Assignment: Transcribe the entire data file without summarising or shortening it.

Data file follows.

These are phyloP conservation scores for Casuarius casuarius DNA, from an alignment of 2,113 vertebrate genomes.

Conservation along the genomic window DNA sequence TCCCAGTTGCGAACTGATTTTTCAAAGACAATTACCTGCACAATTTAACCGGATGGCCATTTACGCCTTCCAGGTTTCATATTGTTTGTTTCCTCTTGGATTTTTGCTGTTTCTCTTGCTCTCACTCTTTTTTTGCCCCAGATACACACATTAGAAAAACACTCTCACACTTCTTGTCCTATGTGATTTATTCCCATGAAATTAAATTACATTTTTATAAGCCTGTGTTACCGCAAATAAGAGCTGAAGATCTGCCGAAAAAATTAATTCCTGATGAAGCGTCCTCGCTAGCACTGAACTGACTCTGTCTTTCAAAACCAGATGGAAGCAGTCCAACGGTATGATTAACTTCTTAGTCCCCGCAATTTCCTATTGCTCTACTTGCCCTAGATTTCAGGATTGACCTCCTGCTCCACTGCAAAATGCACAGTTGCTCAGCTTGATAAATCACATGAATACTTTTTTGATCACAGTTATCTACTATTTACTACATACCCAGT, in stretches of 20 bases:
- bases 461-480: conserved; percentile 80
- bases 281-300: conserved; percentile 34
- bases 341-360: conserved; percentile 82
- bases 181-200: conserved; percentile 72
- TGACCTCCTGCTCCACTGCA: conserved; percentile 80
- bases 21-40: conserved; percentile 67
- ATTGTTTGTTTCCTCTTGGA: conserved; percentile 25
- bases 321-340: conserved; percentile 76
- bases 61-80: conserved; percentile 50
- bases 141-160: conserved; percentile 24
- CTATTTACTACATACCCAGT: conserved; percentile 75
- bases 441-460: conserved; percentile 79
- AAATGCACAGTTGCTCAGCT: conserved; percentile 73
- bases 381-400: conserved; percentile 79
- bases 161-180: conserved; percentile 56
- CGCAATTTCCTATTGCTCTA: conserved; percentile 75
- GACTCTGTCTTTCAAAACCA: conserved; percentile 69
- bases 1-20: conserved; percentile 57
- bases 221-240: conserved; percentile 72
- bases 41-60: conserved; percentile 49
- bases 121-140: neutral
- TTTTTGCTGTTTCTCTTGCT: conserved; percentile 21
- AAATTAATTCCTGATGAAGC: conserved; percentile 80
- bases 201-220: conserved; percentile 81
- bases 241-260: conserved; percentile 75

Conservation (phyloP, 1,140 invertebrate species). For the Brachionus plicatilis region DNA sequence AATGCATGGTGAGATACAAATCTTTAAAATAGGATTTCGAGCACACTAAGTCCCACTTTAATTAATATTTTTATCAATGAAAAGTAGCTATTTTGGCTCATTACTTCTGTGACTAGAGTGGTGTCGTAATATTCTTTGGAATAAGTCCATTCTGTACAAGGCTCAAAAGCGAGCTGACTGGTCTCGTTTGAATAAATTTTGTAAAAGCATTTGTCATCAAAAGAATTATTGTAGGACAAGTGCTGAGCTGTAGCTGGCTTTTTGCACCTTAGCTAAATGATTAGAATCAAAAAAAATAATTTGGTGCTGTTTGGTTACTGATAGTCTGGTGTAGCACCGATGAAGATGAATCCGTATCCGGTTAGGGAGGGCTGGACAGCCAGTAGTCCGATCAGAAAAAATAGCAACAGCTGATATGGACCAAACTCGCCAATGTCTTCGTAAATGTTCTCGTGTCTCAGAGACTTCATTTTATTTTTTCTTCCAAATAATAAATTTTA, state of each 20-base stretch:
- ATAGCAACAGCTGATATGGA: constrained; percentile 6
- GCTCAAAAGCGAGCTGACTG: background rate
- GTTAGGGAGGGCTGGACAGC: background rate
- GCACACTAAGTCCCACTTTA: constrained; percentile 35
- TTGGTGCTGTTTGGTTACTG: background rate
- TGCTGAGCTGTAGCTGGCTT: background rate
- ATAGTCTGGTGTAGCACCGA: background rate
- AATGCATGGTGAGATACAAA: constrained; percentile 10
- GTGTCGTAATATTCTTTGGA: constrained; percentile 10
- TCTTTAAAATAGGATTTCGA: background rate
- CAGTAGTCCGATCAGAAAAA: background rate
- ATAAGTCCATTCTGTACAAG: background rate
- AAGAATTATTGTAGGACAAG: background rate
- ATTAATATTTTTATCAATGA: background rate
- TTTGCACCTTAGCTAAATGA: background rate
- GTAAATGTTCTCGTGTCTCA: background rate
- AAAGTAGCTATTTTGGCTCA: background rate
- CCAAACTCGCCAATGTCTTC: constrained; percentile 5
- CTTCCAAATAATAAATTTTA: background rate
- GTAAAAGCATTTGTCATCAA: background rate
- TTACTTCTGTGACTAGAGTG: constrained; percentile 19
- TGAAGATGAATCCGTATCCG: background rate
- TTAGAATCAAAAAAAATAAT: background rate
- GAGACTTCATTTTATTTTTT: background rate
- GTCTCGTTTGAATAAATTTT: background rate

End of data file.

These are phyloP conservation scores for Casuarius casuarius DNA, from an alignment of 2,113 vertebrate genomes.

Conservation along the genomic window DNA sequence TCCCAGTTGCGAACTGATTTTTCAAAGACAATTACCTGCACAATTTAACCGGATGGCCATTTACGCCTTCCAGGTTTCATATTGTTTGTTTCCTCTTGGATTTTTGCTGTTTCTCTTGCTCTCACTCTTTTTTTGCCCCAGATACACACATTAGAAAAACACTCTCACACTTCTTGTCCTATGTGATTTATTCCCATGAAATTAAATTACATTTTTATAAGCCTGTGTTACCGCAAATAAGAGCTGAAGATCTGCCGAAAAAATTAATTCCTGATGAAGCGTCCTCGCTAGCACTGAACTGACTCTGTCTTTCAAAACCAGATGGAAGCAGTCCAACGGTATGATTAACTTCTTAGTCCCCGCAATTTCCTATTGCTCTACTTGCCCTAGATTTCAGGATTGACCTCCTGCTCCACTGCAAAATGCACAGTTGCTCAGCTTGATAAATCACATGAATACTTTTTTGATCACAGTTATCTACTATTTACTACATACCCAGT, in stretches of 20 bases:
- bases 461-480: conserved; percentile 80
- bases 281-300: conserved; percentile 34
- bases 341-360: conserved; percentile 82
- bases 181-200: conserved; percentile 72
- TGACCTCCTGCTCCACTGCA: conserved; percentile 80
- bases 21-40: conserved; percentile 67
- ATTGTTTGTTTCCTCTTGGA: conserved; percentile 25
- bases 321-340: conserved; percentile 76
- bases 61-80: conserved; percentile 50
- bases 141-160: conserved; percentile 24
- CTATTTACTACATACCCAGT: conserved; percentile 75
- bases 441-460: conserved; percentile 79
- AAATGCACAGTTGCTCAGCT: conserved; percentile 73
- bases 381-400: conserved; percentile 79
- bases 161-180: conserved; percentile 56
- CGCAATTTCCTATTGCTCTA: conserved; percentile 75
- GACTCTGTCTTTCAAAACCA: conserved; percentile 69
- bases 1-20: conserved; percentile 57
- bases 221-240: conserved; percentile 72
- bases 41-60: conserved; percentile 49
- bases 121-140: neutral
- TTTTTGCTGTTTCTCTTGCT: conserved; percentile 21
- AAATTAATTCCTGATGAAGC: conserved; percentile 80
- bases 201-220: conserved; percentile 81
- bases 241-260: conserved; percentile 75

Conservation (phyloP, 1,140 invertebrate species). For the Brachionus plicatilis region DNA sequence AATGCATGGTGAGATACAAATCTTTAAAATAGGATTTCGAGCACACTAAGTCCCACTTTAATTAATATTTTTATCAATGAAAAGTAGCTATTTTGGCTCATTACTTCTGTGACTAGAGTGGTGTCGTAATATTCTTTGGAATAAGTCCATTCTGTACAAGGCTCAAAAGCGAGCTGACTGGTCTCGTTTGAATAAATTTTGTAAAAGCATTTGTCATCAAAAGAATTATTGTAGGACAAGTGCTGAGCTGTAGCTGGCTTTTTGCACCTTAGCTAAATGATTAGAATCAAAAAAAATAATTTGGTGCTGTTTGGTTACTGATAGTCTGGTGTAGCACCGATGAAGATGAATCCGTATCCGGTTAGGGAGGGCTGGACAGCCAGTAGTCCGATCAGAAAAAATAGCAACAGCTGATATGGACCAAACTCGCCAATGTCTTCGTAAATGTTCTCGTGTCTCAGAGACTTCATTTTATTTTTTCTTCCAAATAATAAATTTTA, state of each 20-base stretch:
- ATAGCAACAGCTGATATGGA: constrained; percentile 6
- GCTCAAAAGCGAGCTGACTG: background rate
- GTTAGGGAGGGCTGGACAGC: background rate
- GCACACTAAGTCCCACTTTA: constrained; percentile 35
- TTGGTGCTGTTTGGTTACTG: background rate
- TGCTGAGCTGTAGCTGGCTT: background rate
- ATAGTCTGGTGTAGCACCGA: background rate
- AATGCATGGTGAGATACAAA: constrained; percentile 10
- GTGTCGTAATATTCTTTGGA: constrained; percentile 10
- TCTTTAAAATAGGATTTCGA: background rate
- CAGTAGTCCGATCAGAAAAA: background rate
- ATAAGTCCATTCTGTACAAG: background rate
- AAGAATTATTGTAGGACAAG: background rate
- ATTAATATTTTTATCAATGA: background rate
- TTTGCACCTTAGCTAAATGA: background rate
- GTAAATGTTCTCGTGTCTCA: background rate
- AAAGTAGCTATTTTGGCTCA: background rate
- CCAAACTCGCCAATGTCTTC: constrained; percentile 5
- CTTCCAAATAATAAATTTTA: background rate
- GTAAAAGCATTTGTCATCAA: background rate
- TTACTTCTGTGACTAGAGTG: constrained; percentile 19
- TGAAGATGAATCCGTATCCG: background rate
- TTAGAATCAAAAAAAATAAT: background rate
- GAGACTTCATTTTATTTTTT: background rate
- GTCTCGTTTGAATAAATTTT: background rate